Women in construction

We are committed to increasing the number of women working in civil construction.

Closing the gender gap in construction

We support a construction industry that welcomes and empowers women.

The national average for women working in civil construction is approximately 12%. Our aim is to see more women on site on our projects, with a 15% participation rate target set for the end of 2023-24.

We engage contractors that are investing in apprenticeships for women, as well as education opportunities, flexible working arrangements and inclusive environments.

We also encourage our partners to engage with relevant committees, such as the National Committee for Women in Engineering and the National Association of Women in Construction - as well as their programs and awards.

Industry statistics

Leila, Civil Worker

Bolte Civil

Central Coast civil worker Leila is an important part of Bolte Civil's crew undertaking infrastructure upgrades in Mount Penang Parklands.

Watch her video to hear about her experience working in a male-dominated industry.

Neisha, Project Engineer

Daracon Group


Neisha's love for the industry began when she was just a teenager, and growing up on a farm she loved solving engineering problems.

Neisha joined a University of Newcastle STEM camp in year 7 and, after just a week immersed in the world of engineering, she was sold. She is now an engineering graduate specialising in civil.

She works on the Honeysuckle Promenade and Cottage Creek naturalisation project, responsible for ensuring stakeholder project involvement and approvals, procurement and making sure the worksite stayed on track.

"My advice to young women is, if you have an opportunity or you have an interest in STEM subjects, talk to your careers advisor at school and just ask. Don't be worried about what others think!” she said.

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Neisha - Women in construction

 

“The engineering and construction industry is key in society and quickly evolving. The university camp in year 7 made me realise what was really possible.”

Nicola, Cultural Heritage Manager

Umwelt


Nicola's work helps us better understand Newcastle’s rich history, as she documents the archaeological discoveries uncovered in Honeysuckle.

Nicola specialises in Aboriginal heritage, while her employer Umwelt specialises in historical archaeology. Her job is to document and characterise the archaeological record in Newcastle.

"I studied anthropology at the University of Queensland and went on to work in the UK and Ireland. When a job came up here in Newcastle, I jumped at it,” she said.

"We’ve uncovered a resource that wasn’t well known or well documented, and the engagement from the community on what we’re uncovering has been great.”

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Nicola Roche - 1350 x 860.jpg

 

“As a woman working in the construction industry, I’ve always tried to lead with my actions. I think that whatever doubts people might have about me vanish once they see me getting my hands dirty with a shovel and pick – they respect that, and respect what I do.”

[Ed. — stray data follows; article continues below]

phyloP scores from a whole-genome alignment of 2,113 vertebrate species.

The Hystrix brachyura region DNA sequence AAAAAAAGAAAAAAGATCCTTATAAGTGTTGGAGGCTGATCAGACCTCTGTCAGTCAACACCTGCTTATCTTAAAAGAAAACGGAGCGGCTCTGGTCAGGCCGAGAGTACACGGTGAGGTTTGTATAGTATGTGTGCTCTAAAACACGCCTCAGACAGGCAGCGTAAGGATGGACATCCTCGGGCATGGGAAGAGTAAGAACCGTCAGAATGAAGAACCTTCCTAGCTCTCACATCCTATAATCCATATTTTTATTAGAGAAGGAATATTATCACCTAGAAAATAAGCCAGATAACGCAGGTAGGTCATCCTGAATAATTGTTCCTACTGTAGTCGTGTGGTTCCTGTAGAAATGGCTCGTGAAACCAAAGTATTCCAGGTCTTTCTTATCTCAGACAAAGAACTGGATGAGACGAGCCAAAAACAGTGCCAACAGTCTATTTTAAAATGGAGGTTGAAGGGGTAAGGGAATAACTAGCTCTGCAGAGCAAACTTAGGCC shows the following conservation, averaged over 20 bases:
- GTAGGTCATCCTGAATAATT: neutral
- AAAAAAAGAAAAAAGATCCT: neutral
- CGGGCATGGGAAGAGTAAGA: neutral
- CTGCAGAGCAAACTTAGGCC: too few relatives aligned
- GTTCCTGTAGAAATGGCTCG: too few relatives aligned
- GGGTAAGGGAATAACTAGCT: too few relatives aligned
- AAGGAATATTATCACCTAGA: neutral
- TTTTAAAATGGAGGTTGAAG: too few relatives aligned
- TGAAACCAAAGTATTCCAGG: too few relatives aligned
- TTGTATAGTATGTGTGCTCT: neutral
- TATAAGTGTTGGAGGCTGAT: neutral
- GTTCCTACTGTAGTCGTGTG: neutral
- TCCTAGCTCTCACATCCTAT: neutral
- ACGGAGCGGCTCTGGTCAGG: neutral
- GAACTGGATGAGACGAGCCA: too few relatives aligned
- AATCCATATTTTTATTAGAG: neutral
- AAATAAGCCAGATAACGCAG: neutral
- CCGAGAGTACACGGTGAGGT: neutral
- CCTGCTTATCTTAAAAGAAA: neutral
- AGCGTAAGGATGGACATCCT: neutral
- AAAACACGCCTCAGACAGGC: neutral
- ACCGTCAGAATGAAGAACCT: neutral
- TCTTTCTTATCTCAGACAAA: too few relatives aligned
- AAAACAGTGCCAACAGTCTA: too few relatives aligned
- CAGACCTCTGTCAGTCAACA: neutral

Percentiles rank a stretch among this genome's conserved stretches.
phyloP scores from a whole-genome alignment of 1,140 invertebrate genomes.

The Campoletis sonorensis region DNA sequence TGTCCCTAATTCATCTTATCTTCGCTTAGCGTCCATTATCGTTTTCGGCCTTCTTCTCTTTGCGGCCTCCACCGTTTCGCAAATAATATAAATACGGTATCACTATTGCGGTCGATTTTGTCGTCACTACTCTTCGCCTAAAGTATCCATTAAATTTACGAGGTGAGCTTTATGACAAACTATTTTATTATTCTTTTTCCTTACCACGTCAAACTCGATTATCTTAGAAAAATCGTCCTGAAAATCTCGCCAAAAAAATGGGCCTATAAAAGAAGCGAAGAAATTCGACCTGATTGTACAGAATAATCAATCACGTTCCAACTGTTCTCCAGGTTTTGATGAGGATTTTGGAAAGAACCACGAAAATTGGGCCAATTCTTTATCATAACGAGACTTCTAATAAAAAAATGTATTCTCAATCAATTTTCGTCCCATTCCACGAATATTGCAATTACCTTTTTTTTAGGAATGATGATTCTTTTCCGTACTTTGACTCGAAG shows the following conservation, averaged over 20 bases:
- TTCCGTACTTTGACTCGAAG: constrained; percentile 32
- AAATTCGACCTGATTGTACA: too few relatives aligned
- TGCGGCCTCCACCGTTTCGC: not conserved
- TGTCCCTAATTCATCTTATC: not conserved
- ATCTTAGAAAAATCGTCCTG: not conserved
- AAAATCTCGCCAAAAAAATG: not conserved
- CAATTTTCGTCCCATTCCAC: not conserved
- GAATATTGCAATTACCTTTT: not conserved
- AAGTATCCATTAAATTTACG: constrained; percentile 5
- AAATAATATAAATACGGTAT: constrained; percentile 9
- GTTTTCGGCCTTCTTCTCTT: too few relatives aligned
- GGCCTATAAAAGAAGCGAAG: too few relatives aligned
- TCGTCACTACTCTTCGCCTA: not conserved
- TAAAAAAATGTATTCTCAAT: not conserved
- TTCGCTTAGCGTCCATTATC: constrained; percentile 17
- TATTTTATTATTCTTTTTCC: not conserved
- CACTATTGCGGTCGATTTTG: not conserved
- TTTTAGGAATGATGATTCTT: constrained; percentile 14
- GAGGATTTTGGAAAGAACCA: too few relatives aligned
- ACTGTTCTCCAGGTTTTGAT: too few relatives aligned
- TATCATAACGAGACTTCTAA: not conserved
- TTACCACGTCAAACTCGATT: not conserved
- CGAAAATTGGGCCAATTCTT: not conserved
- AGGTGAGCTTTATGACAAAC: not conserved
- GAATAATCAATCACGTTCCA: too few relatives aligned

Anita, Trainee Engineer

Daracon

Anita worked on our Honeysuckle promenade and Cottage Creek naturalisation project.

An intrepid traveller from an early age, she was fascinated by the different architecture and structures she discovered around the world. This curiosity led Anita to a civil engineering degree and, in her second year, she was offered a trainee engineer role with Daracon.

Anita is learning to identify and solve problems she never knew existed. Her favourite part of the job is seeing the entire design process unfold to become the final product.

“I’m particularly grateful for the opportunity to work with a team of inspiring women who empower each other and continue to pave the way for women in civil construction.”

Anita’s advice for women looking to get into the industry is to embrace the process and trust yourself. “If the opportunity is there, back yourself and go for it.”

Ruth, Site Engineer

Glascott Landscape and Civil


Ruth’s first construction project was at Honeysuckle Park where, as site engineer, she worked on everything from checking soil bearing capacity to project communications.

“I’m very proud of how far the team has come since the start of the project,” said Ruth.

“I haven’t faced any issues being a woman working in the construction industry. I’m usually the only woman on site but I work with very respectful colleagues who are willing to help.”

But Ruth wasn’t always seen as an equal, particularly at university.

“My success was sometimes attributed to the fact that I’m part of a trendy engineering minority, and not because I dedicated lots of time and energy refining my skills and expanding my knowledge.

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Ruth Paul - 1350 x 860

“I’m excited to work with the community in my capacity as an engineer to honour both past, present and future generations by building a better and brighter tomorrow."

Fiona, Country Market Director

Ramboll

Novocastrian Fiona (right side of picture) has worked on Honeysuckle foreshore remediation projects since the late 1990s. She now runs the Australian and New Zealand operations of Ramboll, an international engineering firm.

Fiona studied Environmental Engineering the first year it was offered at the University of Newcastle and was one of only six women in a course of 24.

“I’ve never had an issue being a female in my work - my approach has always been to be professional, do the job and do it well. I think the industry needs to work with the education facilities to encourage female participation, and I’ve seen some great results from Hunterwise, who are doing exactly this.

As employers, we need to offer the same flexibility for men and women in the working week, so family household commitments are shared.”